Now of course, yesterday we did meet the head of the new allied command in the north, Major General Peter Osman (ph) of the Marine Corps. And he certainly indicated actually the day before yesterday the first U.S. troops began to arrive, Special Forces and otherwise, and that we certainly will be seeing more in this area. Now on the question of -- actually, I'd just like to point something out. The Iraqi formations in the north, now we've been told by Kurdish military sources that there are in total about 120,000 Iraqi troops in the north and that's broken down into three Army Corps of about 40,000 apiece. Now this source told us that under normal conditions, each of these Corps has one division of Republican Guard. But apparently, they have been, by and large, moved further to the south to around Baghdad and to around Tikrit. Just for your information, OK.
BROWN: There we go. Both of you, thank you for working this out with us in an interesting way, the view from Northern Iraq. I think to underscore the point that both of you are making, it seems to me, is things are changing there and this front is opening up, and so we suspect gentlemen that in the next 24 hours or 48 hours, we'll not only be dealing with Basra and Umm Qasr and all those other cities to the south that we've become familiar with, but we will be adding these northern cities to the list as we work through the progress of the coalition. Thank you both very much, Ben Wedeman and Kevin Sites, who are working in northern Iraq.
Ben, I think -- well, I'm not sure which one it was that mentioned now that all of this approach that the coalition is taking is made necessary because the American forces and the coalition forces cannot come through on the ground through Turkey. That was the original hope that 60,000 or so coalition forces would come through Turkey. That's not happening.
What is of some concern up in the border is a refugee problem that has not yet reached massive proportions, but it's a concern. And as more fire power gets into the area, the greater becomes the concern. For some people who are fleeing the war, safety isn't necessarily found by crossing the border. The only place these people seem to feel secure is quite literally by going underground. The story reported by CNN's Jane Arraf.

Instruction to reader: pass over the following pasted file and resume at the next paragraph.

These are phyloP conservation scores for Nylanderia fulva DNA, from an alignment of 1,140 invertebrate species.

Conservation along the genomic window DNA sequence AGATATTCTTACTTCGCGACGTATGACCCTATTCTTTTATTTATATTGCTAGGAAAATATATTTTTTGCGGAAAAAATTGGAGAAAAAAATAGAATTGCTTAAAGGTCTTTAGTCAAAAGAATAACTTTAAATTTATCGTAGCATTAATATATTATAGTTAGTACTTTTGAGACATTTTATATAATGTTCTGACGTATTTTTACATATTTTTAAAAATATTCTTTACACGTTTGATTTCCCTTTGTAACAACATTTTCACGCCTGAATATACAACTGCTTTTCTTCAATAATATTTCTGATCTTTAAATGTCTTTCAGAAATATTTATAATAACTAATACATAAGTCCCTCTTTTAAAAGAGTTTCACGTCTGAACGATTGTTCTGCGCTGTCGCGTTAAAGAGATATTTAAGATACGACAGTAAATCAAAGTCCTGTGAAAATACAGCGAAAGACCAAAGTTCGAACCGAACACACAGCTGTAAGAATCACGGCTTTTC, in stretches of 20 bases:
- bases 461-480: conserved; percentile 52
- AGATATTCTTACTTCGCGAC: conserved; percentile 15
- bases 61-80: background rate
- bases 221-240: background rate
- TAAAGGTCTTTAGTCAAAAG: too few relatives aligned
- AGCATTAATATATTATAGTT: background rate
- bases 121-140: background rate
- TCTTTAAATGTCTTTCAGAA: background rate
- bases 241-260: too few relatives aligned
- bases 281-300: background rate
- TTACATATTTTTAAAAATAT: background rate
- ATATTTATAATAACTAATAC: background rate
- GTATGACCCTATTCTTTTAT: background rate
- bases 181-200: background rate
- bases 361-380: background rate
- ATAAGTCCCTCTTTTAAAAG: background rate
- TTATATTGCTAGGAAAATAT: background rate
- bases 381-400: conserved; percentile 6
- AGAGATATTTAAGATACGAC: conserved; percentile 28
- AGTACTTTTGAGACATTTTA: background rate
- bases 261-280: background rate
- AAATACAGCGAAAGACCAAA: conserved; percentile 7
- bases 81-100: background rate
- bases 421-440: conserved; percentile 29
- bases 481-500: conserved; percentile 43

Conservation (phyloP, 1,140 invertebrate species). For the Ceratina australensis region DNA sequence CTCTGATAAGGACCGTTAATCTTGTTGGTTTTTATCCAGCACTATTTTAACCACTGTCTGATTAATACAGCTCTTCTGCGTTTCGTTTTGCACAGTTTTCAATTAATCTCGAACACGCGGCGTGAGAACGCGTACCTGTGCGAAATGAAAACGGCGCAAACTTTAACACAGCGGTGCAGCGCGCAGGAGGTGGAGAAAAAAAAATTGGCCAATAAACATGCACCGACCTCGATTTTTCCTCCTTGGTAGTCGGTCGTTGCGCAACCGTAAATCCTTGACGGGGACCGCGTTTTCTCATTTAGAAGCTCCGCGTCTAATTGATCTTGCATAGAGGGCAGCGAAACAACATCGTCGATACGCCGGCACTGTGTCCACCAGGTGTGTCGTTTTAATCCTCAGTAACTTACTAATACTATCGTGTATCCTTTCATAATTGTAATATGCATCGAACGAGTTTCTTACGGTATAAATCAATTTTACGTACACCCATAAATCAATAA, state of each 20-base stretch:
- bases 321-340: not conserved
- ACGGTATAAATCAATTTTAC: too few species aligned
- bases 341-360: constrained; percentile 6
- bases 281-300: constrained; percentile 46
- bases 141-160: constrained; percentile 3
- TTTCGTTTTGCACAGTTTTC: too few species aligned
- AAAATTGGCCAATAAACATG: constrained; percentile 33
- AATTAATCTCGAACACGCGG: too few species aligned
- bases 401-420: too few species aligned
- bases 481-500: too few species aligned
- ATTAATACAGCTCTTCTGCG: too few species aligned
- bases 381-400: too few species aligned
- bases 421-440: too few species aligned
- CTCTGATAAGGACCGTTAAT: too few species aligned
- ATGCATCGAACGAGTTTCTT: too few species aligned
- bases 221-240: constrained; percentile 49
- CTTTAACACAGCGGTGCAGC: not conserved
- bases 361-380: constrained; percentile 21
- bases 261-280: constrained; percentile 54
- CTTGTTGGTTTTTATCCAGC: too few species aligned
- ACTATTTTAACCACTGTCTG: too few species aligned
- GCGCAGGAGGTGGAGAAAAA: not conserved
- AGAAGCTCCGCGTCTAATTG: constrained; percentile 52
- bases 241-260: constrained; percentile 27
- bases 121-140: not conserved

JANE ARRAF, CNN CORRESPONDENT (voice-over): These stones are what's left of the village of Sha Ladri (ph). Four times attacked by Iraqi forces before it was dynamited in 1987, it's still a refuge for these Kurds. They practice one of the oldest and least understood religions in the Middle East. They're known as Yezides. These families have left their comfortable homes in the city of Dahuk and a nearby village to take shelter here, even though this is closer to the front line.
This is where people have taken refugee for centuries underground. Now we're going down into a cave, one of about 30 to 40 caves beneath this village. And people have escaped here for centuries when they've under persecution and when they've been under threat, as this community has.
Kareem Joki (ph) brought his family here because they're afraid of chemical attack. During the 1991 Gulf War, they fled with half a million other Kurds towards Turkey. Their four-month-old child and their grandmother froze to death on the way, they said. This time, they're staying put. Their main protection, just pieces of plastic to seal the entrance of the cave.
Kareem (ph) and Machmer (ph) have been here with their 12 children and other relatives for almost a week. Their first-born child is named Kurdistan. Their 12-year-old, born after the 1991 Gulf War, Dick Cheney.
UNIDENTIFIED MALE: I named him Dick Cheney after the Defense Secretary of the United States because he was such a brave man, Kareen (ph) says.